You probably don’t need reminding that Ben Roethlisberger was out of commission in 2019. He and Johnson only hooked up three times for 25 yards before Big Ben went on injured reserve.

Not only is this Roethlisberger’s first full season with Johnson, but the young unit as a whole.

With six receptions on 11 targets, Diontae racked up 116 yards and a score for the best showing of his budding career.

Johnson’s touchdown culminated a 74-yard drive late in the first quarter. With a minute remaining, the Steelers took at 12-0 lead after a failed two-point conversion.

The second-year receiver came within eight yards of 100 in Week 2 versus the Denver Broncos. The closest sans Roethlisberger was an 84-yard game against the Miami Dolphins with Mason Rudolph at the helm.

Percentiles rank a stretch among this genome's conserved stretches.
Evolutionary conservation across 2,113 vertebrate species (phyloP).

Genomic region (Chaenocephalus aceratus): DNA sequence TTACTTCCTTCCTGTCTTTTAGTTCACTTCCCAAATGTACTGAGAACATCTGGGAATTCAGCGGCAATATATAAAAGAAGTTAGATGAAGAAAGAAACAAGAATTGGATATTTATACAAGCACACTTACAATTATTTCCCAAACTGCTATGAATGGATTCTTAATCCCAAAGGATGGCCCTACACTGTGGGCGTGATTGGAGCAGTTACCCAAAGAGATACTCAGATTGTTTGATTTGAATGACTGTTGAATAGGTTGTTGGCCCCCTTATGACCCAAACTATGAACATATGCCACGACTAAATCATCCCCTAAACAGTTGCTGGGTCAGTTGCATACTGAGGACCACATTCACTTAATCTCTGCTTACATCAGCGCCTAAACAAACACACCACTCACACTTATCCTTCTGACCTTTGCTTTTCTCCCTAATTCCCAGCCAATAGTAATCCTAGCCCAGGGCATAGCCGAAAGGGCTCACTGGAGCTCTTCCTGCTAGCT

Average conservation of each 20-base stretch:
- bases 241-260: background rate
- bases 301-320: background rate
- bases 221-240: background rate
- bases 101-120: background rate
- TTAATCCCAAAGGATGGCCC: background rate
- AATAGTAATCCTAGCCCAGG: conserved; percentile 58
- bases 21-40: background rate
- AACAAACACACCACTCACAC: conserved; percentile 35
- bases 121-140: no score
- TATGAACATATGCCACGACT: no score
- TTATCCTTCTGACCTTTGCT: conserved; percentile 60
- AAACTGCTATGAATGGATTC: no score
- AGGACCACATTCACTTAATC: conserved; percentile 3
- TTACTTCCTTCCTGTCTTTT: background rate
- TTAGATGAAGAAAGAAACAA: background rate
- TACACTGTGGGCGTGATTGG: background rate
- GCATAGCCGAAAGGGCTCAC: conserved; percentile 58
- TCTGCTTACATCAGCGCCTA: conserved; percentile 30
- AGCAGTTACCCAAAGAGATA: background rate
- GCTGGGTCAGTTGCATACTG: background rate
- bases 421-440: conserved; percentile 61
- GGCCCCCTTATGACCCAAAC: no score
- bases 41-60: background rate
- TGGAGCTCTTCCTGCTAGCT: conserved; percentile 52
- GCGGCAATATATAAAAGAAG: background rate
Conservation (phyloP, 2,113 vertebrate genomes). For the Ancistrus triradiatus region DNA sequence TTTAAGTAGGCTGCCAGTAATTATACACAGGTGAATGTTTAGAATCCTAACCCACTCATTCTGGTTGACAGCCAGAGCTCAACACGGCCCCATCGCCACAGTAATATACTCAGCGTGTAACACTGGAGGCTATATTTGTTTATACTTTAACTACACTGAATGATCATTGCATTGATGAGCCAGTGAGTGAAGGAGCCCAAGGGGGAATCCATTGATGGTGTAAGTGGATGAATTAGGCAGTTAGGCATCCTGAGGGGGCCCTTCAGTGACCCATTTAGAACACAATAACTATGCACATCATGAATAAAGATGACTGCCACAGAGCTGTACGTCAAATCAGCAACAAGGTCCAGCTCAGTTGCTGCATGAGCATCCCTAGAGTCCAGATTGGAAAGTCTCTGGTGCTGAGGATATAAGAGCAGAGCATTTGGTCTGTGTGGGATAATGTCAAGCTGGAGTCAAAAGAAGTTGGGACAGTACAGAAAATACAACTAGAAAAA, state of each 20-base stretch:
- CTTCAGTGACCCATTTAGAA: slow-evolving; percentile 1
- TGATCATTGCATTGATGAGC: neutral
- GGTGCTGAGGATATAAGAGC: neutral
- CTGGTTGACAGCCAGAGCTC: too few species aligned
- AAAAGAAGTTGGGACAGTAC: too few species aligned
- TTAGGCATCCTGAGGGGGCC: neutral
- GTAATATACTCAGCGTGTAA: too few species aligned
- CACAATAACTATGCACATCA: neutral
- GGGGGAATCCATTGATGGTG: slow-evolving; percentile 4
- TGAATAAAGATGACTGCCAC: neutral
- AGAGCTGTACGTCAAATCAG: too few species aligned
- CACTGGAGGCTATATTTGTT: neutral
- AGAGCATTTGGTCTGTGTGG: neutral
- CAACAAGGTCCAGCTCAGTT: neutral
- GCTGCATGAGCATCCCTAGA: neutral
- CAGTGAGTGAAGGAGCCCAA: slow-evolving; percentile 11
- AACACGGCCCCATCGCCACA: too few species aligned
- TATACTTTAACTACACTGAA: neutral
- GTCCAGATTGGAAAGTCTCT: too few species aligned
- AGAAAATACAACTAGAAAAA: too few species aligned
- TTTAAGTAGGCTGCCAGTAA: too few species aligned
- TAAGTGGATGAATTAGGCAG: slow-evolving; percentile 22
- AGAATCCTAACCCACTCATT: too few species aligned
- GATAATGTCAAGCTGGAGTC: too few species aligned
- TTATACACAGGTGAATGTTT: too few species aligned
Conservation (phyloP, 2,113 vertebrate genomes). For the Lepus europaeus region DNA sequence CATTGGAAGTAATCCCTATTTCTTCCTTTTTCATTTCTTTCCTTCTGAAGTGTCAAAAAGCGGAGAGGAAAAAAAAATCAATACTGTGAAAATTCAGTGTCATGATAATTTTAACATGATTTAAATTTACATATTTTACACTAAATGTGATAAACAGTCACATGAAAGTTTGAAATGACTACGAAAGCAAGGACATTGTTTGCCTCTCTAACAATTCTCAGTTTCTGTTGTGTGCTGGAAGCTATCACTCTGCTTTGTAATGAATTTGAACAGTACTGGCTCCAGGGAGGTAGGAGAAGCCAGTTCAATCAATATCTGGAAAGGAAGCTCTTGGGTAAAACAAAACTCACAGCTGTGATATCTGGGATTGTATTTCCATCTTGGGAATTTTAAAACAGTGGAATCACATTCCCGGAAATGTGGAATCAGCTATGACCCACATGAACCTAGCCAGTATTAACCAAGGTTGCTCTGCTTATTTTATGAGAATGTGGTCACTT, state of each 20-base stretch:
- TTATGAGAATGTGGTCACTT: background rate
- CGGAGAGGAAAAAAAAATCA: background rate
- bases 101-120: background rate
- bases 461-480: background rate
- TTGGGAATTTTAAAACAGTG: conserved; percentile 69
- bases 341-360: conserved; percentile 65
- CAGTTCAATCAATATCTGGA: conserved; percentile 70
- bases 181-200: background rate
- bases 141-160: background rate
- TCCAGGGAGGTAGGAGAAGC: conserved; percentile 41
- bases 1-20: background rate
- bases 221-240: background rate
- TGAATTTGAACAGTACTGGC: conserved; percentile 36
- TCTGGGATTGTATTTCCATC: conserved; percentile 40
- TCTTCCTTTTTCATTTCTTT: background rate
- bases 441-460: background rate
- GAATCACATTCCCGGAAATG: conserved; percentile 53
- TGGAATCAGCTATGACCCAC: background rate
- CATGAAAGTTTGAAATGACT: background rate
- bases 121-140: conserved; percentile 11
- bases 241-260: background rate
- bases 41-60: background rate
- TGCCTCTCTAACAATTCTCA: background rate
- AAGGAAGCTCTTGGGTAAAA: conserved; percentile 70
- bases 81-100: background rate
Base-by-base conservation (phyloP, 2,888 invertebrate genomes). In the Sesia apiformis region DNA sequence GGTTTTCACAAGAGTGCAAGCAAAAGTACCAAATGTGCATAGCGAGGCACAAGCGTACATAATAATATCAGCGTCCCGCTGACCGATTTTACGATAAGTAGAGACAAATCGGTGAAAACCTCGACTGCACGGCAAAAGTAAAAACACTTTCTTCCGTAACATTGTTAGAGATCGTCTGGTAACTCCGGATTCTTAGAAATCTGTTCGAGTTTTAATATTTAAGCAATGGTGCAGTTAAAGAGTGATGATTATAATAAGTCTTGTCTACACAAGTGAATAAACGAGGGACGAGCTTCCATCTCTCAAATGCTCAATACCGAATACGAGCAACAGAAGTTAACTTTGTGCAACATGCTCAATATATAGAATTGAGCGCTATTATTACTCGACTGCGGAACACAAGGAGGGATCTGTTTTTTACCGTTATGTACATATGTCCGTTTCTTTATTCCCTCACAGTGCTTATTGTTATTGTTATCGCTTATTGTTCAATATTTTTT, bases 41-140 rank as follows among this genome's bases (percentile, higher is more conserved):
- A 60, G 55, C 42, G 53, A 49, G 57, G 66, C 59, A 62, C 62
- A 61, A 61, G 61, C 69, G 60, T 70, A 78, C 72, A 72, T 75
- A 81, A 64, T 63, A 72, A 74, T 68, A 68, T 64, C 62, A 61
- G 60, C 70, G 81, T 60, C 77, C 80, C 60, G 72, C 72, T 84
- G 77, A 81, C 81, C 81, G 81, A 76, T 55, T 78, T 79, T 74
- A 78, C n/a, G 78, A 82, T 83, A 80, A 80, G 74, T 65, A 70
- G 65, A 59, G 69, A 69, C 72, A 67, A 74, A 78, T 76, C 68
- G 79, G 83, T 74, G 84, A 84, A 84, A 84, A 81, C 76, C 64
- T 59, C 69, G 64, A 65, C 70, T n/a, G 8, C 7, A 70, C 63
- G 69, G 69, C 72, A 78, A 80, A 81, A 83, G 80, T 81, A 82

Having a healthy Diontae Johnson as a target is starting to reap benefits for the offense.

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Steelers’ WR Diontae Johnson: ‘Nothing going to keep me out of the game’

After what appeared to be a dire situation on Sunday, Johnson says nothing will keep him from the game.

In what initially looked serious, receiver Diontae Johnson went down on a standard-issue tackle from Titans cornerback Malcolm Butler. After converting a critical third-down on one of the last plays of the Steelers’ final drive, he laid there for a solid minute with his hands on his helmet.

Trainers came out, head coach Mike Tomlin hovered. Players stood by, and Ben Roethlisberger kneeled to check on him. We all know what happened last time Ben did that — Zach Banner had an ACL tear.